Ossipee, New Hampshire

Ossipee, New Hampshire
Ossipee, New Hampshire
—  Town  —
Center Ossipee

Location in Carroll County, New Hampshire
Coordinates: 43°41′05″N 71°07′02″W / 43.68472°N 71.11722°W / 43.68472; -71.11722Coordinates: 43°41′05″N 71°07′02″W / 43.68472°N 71.11722°W / 43.68472; -71.11722
Country United States
State New Hampshire
County Carroll
Incorporated 1785
 – Board of Selectmen Kathleen M. Maloney
Harry C. Merrow
E. Morton Leavitt
 – Total 75.6 sq mi (195.7 km2)
 – Land 70.8 sq mi (183.3 km2)
 – Water 4.8 sq mi (12.5 km2)  6.37%
Elevation 681 ft (208 m)
Population (2010)
 – Total 4,345
 – Density 57.5/sq mi (22.2/km2)
Time zone Eastern (UTC-5)
 – Summer (DST) Eastern (UTC-4)
ZIP code 03864
Area code(s) 603
FIPS code 33-58740
GNIS feature ID 0873694
Website www.ossipee.org

Ossipee is a town in Carroll County, New Hampshire, United States. The population was 4,345 at the 2010 census.[1] It is the county seat of Carroll County.[2] Ossipee, which includes several villages, is a resort area and home to part of Pine River State Forest.



Center Ossipee c. 1915

Originally known as Wigwam Village, and then New Garden, the town was named for the Ossipee Indians, one of the twelve Algonquian tribes. It was once the site of an Indian stockade fort, designed to protect the tribe from the Mohawks in the west. In 1725, the Indian stockade was destroyed, and then rebuilt by Captain John Lovewell. The new fort was one of the largest in New England. On February 22, 1785, the legislature incorporated Ossipee as a town.[3]

Although the surface of the town is "rough and uneven, and in some parts rocky and mountainous," farmers found it suitable for pasturage, as well as for cultivating wheat and potatoes. Principal goods were produce, lumber and cattle. In 1859, when the population was 2,123, Ossipee contained twelve sawmills, five gristmills, twelve clapboard and shingle mills, one bedstead factory, one door factory, a sash and blind factory, one paper mill and four tanneries.[4] The Portsmouth, Great Falls & Conway Railroad in 1871 reached Ossipee Corner, with service extended in 1875 to Center Ossipee. The trains brought commerce and tourists, helping the town develop as a summer resort. Railroad service, however, would be discontinued in 1961 for passengers, and in 1972 for freight.[5]

The town shares its name with the Ossipee Mountains, a circular mountain range marking the location of an ancient volcanic ring dike, which borders it on the west. Ossipee is a major source of sand and gravel, transported by railroad to Boston, Massachusetts.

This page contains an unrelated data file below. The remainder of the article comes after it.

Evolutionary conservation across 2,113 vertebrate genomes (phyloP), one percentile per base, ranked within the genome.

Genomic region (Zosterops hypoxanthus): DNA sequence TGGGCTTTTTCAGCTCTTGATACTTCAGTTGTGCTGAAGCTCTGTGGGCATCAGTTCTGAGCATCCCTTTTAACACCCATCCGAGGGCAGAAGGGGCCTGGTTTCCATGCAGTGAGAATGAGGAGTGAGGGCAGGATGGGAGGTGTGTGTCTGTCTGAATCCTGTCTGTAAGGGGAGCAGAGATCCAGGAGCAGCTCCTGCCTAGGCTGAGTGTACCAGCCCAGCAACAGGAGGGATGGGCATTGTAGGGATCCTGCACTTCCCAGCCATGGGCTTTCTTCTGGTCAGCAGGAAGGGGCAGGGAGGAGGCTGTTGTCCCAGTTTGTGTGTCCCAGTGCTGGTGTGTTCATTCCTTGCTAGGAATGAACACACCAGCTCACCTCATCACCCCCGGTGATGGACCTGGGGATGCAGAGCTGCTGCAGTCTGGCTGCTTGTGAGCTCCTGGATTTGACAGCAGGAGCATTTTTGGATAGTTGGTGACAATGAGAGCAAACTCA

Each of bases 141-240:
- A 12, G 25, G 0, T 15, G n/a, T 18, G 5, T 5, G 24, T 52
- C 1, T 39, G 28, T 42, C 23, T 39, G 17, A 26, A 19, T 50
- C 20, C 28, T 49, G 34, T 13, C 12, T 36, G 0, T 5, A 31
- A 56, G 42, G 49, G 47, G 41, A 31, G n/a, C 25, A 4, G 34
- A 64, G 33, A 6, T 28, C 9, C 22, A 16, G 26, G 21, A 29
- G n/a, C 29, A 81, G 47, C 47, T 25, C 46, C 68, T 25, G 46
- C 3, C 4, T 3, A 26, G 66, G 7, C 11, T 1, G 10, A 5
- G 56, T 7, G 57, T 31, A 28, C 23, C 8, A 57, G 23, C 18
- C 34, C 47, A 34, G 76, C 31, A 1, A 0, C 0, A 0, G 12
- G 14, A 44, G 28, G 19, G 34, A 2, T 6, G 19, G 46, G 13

According to the United States Census Bureau, the town has a total area of 75.6 square miles (196 km2), of which 70.8 square miles (183 km2) is land and 4.8 square miles (12 km2) is water, comprising 6.37% of the town.[6] Ossipee is drained by the Ossipee, Pine, Beech, Bearcamp and Lovell rivers. Ossipee Lake is in the northeastern part of the town. The highest point in Ossipee is 2,080 feet (630 m) above sea level on an unnamed ridge in the Ossipee Mountains in the western part of town.

The town is crossed by state routes 16, 25, 28 and 171. It borders the towns of Freedom and Effingham to the northeast, Wakefield to the southeast, Wolfeboro, Tuftonboro and Moultonborough to the southwest, Tamworth to the northwest and Madison to the north.

The two primary settlements in town are Center Ossipee, located near the southern junction of routes 16 and 25, and Ossipee Corner (shown as "Ossipee" on topographic maps), located 5 miles (8.0 km) south of Center Ossipee at the junction of routes 28 and 171 and close to Route 16. Other villages include West Ossipee, at the northern junction of routes 16 and 25 near the border with Tamworth; Moultonville, directly west of Center Ossipee; and Water Village, along Route 171 near the border with Tuftonboro.


The Carroll County Courthouse in 1921. Built in 1916, it is now the Ossipee Historical Society Museum.

As of the census[7] of 2000, there were 4,211 people, 1,672 households, and 1,153 families residing in the town. The population density was 59.2 people per square mile (22.9/km²). There were 2,742 housing units at an average density of 38.5 per square mile (14.9/km²). The racial makeup of the town was 97.96% White, 0.14% African American, 0.38% Native American, 0.21% Asian, 0.07% from other races, and 1.23% from two or more races. Hispanic or Latino of any race were 0.33% of the population.

There were 1,672 households out of which 29.6% had children under the age of 18 living with them, 54.7% were married couples living together, 9.2% had a female householder with no husband present, and 31.0% were non-families. 25.3% of all households were made up of individuals and 11.5% had someone living alone who was 65 years of age or older. The average household size was 2.43 and the average family size was 2.90.

Street scene c. 1910

In the town the population was spread out with 23.9% under the age of 18, 6.2% from 18 to 24, 25.9% from 25 to 44, 26.2% from 45 to 64, and 17.8% who were 65 years of age or older. The median age was 42 years. For every 100 females there were 99.9 males. For every 100 females age 18 and over, there were 96.5 males.

The median income for a household in the town was $34,709, and the median income for a family was $38,790. Males had a median income of $27,388 versus $21,579 for females. The per capita income for the town was $18,092. About 7.7% of families and 10.0% of the population were below the poverty line, including 15.0% of those under age 18 and 6.6% of those age 65 or over.

Sites of interest

Notable inhabitants


External links

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